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Permutations with Repetition

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Here you will learn how to calculate the number of permutations possible when repeated uses of set items are allowed.


If a bank account consists of eight digits between zero and nine, and repeated digits are allowed, how many possible account numbers are there?

This is not the same question as it would be if repeats were not allowed. At the end of this lesson, we’ll return to this question and review the difference.

Watch This

http://youtu.be/L_v4e4Yaypw Ten Marks – Permutations with Repetition


When we consider permutations, we often specify that repeated values are not allowed, simply because many real-world situations would not support the concept. For instance, if you are calculating the number of possible seating arrangements for six people, it would be pretty silly to include any possibilities with the same person in multiple seats (unless you have a cloning machine in the closet!).

That said, there are times when you do need to include duplicates, such as the bank account question in the concept section above. The number of possible permutations in a set can be much greater when repeated values are allowed, but the calculation is actually simpler in concept.

To calculate the number of possible permutations of  r items from n available items, simply raise  n to the power of r :

n^r: (number \ available)^{number \ chosen}

Example A

The ice cream shop on the corner carries 27 flavors of ice cream, how many different 4-scoop cones can be created there?


There are 27 flavors, so n=27 . We are creating 4-scoop cones, so r=4 .

Number \ of \ unique \ cones=27^4=531,441

Example B

Lockers in your school are each three digits 0-9. How many different combinations are possible?


There are ten digits, so n=10 . We are looking for arrangements of three digits each, so r=3 .

Number \ of \ locker \ combinations=10^3=1000

Example C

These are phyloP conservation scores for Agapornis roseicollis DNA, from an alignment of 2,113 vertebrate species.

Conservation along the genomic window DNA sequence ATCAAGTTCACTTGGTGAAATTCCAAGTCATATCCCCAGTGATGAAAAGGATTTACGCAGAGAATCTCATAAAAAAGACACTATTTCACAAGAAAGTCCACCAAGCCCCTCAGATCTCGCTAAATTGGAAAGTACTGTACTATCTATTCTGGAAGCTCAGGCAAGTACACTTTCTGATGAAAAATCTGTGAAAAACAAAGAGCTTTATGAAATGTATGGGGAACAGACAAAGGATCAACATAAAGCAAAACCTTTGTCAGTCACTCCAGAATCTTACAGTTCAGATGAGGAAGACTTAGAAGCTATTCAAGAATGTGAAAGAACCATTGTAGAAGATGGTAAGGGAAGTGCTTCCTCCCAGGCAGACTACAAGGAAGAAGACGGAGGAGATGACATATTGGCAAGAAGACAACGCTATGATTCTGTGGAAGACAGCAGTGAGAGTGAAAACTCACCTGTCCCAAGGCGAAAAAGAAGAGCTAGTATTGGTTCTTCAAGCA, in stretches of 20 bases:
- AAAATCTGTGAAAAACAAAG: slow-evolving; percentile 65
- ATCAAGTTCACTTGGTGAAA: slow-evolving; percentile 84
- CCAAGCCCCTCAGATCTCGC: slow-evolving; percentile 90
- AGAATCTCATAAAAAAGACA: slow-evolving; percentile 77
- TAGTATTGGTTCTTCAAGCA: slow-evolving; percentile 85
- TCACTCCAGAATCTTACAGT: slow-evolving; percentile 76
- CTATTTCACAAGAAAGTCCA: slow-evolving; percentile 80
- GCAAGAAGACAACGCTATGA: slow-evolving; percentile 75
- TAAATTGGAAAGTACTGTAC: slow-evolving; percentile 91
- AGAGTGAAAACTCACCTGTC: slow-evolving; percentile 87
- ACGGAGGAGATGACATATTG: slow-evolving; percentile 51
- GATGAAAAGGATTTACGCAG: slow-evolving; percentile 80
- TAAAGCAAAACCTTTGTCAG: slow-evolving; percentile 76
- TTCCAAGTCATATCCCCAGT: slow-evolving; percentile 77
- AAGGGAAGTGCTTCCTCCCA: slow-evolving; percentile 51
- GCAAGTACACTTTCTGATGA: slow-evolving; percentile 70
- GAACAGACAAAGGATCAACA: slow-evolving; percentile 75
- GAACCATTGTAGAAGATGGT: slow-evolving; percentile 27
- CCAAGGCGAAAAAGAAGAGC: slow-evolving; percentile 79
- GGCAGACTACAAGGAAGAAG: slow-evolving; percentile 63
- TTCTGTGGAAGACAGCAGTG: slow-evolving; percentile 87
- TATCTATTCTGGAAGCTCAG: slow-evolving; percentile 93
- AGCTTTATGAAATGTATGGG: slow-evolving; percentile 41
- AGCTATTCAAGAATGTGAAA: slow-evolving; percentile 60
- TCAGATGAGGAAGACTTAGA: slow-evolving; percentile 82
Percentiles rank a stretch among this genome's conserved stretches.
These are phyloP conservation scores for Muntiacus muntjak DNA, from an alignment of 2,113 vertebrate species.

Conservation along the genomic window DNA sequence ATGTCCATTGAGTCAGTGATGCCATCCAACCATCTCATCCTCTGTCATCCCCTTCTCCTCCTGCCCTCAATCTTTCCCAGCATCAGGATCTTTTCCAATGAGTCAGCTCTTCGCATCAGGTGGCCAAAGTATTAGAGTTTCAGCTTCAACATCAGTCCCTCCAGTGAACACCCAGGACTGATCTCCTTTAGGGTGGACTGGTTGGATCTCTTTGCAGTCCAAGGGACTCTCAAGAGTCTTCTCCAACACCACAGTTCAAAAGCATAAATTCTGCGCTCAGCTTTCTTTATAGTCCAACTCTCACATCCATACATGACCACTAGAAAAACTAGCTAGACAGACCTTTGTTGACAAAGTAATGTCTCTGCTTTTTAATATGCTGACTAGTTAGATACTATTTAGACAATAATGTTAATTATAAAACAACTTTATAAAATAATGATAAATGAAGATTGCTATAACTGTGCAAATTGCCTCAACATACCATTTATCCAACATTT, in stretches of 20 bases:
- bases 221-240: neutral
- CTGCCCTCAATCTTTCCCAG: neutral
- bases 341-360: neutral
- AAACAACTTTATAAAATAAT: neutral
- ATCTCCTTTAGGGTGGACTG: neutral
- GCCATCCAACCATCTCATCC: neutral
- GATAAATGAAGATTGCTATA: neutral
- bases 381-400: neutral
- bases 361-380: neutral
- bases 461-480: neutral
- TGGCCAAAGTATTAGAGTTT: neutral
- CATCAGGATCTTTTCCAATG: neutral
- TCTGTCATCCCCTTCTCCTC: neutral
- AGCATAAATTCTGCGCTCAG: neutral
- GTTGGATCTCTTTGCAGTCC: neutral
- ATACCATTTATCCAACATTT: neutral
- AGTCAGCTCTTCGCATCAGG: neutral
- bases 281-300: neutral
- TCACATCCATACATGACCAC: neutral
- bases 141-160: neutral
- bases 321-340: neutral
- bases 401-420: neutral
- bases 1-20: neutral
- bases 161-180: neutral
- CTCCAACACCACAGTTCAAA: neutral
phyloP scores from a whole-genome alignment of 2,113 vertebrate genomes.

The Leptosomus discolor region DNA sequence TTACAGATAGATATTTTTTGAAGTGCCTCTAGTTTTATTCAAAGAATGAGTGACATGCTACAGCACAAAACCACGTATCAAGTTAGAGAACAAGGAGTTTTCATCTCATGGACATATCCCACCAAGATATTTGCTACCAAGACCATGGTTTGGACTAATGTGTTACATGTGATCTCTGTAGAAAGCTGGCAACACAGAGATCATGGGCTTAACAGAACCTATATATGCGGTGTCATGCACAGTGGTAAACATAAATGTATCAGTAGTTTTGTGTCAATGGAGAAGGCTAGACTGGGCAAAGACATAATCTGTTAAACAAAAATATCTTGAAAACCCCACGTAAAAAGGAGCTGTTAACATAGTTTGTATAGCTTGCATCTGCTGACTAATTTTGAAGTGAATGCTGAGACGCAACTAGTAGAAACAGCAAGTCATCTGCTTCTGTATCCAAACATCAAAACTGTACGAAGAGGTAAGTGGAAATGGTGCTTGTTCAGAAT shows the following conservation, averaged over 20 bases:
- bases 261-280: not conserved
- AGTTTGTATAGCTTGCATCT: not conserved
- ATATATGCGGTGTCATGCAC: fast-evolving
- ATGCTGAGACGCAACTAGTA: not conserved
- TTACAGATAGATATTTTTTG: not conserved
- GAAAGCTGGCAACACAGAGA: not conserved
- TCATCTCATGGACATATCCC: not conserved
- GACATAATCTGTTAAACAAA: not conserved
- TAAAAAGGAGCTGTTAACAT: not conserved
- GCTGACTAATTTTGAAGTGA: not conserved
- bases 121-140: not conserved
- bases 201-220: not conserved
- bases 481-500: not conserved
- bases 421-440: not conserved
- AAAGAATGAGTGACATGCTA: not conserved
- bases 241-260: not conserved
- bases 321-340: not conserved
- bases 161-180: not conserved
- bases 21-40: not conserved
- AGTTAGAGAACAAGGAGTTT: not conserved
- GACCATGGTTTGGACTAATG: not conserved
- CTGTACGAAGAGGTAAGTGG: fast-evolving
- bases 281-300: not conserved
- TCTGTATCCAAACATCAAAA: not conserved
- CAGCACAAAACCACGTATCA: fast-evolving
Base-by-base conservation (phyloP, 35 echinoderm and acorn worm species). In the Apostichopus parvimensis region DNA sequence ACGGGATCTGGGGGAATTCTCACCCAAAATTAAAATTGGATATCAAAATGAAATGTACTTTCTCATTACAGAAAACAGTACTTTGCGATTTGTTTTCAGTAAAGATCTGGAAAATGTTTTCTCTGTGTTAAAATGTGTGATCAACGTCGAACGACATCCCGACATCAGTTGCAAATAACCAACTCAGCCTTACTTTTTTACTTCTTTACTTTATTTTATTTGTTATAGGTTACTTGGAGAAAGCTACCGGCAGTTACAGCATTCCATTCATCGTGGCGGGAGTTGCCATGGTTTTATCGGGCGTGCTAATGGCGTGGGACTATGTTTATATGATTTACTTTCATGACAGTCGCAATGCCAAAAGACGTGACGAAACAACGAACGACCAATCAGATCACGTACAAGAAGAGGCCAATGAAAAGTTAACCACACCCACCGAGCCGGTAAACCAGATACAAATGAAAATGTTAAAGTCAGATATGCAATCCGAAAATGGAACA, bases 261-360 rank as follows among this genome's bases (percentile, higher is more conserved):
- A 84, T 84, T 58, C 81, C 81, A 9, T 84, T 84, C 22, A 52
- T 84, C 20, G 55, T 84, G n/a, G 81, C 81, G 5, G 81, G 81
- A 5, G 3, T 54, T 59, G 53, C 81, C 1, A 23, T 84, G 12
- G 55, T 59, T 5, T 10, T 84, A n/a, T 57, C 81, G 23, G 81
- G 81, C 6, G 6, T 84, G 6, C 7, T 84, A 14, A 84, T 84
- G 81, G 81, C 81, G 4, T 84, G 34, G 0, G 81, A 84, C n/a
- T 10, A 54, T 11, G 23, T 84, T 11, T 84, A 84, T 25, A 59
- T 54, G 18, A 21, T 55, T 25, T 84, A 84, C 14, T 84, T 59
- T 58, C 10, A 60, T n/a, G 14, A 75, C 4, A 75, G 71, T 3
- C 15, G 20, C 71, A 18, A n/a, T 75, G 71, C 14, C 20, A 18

Keith’s trivia challenge team competes in trivia competitions all over the U.S. During a competition, the members are numbered 1-6, and a die is cast before each of the twenty questions in the challenge to decide which team member must answer the question. How many possible ways are there for Keith’s team to step up to the podium and answer trivia questions in a single meet?


Keith’s team has six members, and there are twenty questions. There are six possible choices for the first question, and six possible  2^{nd} choices for each of them, resulting in 6^2=36  possibilities for the first two questions. Since there are twenty questions, the total number of possible lineups is 6^{20} \approx 3.656 \times 10^{15} .

Concept Problem Revisited

If a bank account consists of eight digits between zero and nine, and repeated digits are allowed, how many possible account numbers are there?

Each digit has ten possibilities, and there are eight digits:  10^8=100,000,000 possible bank accounts.


Permutations are unique arrangements of items.

Combinations are unique groups of items.

Guided Practice

  1. How many different ice cream cones can be made with four scoops of ice cream, if there are 12 flavors to choose from?
  2. How many permutations are possible with seven units composed of the digits 0-9, duplication allowed?
  3. How many four-letter permutations are possible using the letters of the alphabet?


1. Since duplication is allowed, the number of possible permutations can be calculated with the formula n^r :

12^4=20, 736

2. There are ten digits to choose from, and we are making permutations of seven digits each:

10^7 =10, 000, 000

3. There are twenty-six letters, and we are building permutations of four letters each:



For questions 1-12, calculate the number of possible permutations, duplicate values are allowed.

  1. Using five decks of cards, permutations of five cards each.
  2. Using the letters A-G and numbers 1-5, arrangements of eight units each.
  3. Using the letters in the word “combine”.
  4. Seven digit arrangements of the numbers 0-9.
  5. Ice cream cones with three scoops chosen from 19 flavors.
  6. 1 cent, 5 cent, 10 cent, and 25 cent coins, in arrangements of five coins at a time.
  7. Letters A-F, in arrangements of six letters each.
  8. Roll a 10-sided die seven times.
  9. Roll a standard die five times.
  10. How many locker combinations are possible using three digits on a ten-digit dial?
  11. How many unique passwords can be made from the letters of the word “remix”?
  12. How many unique passwords can be made from the letters in “portable”?

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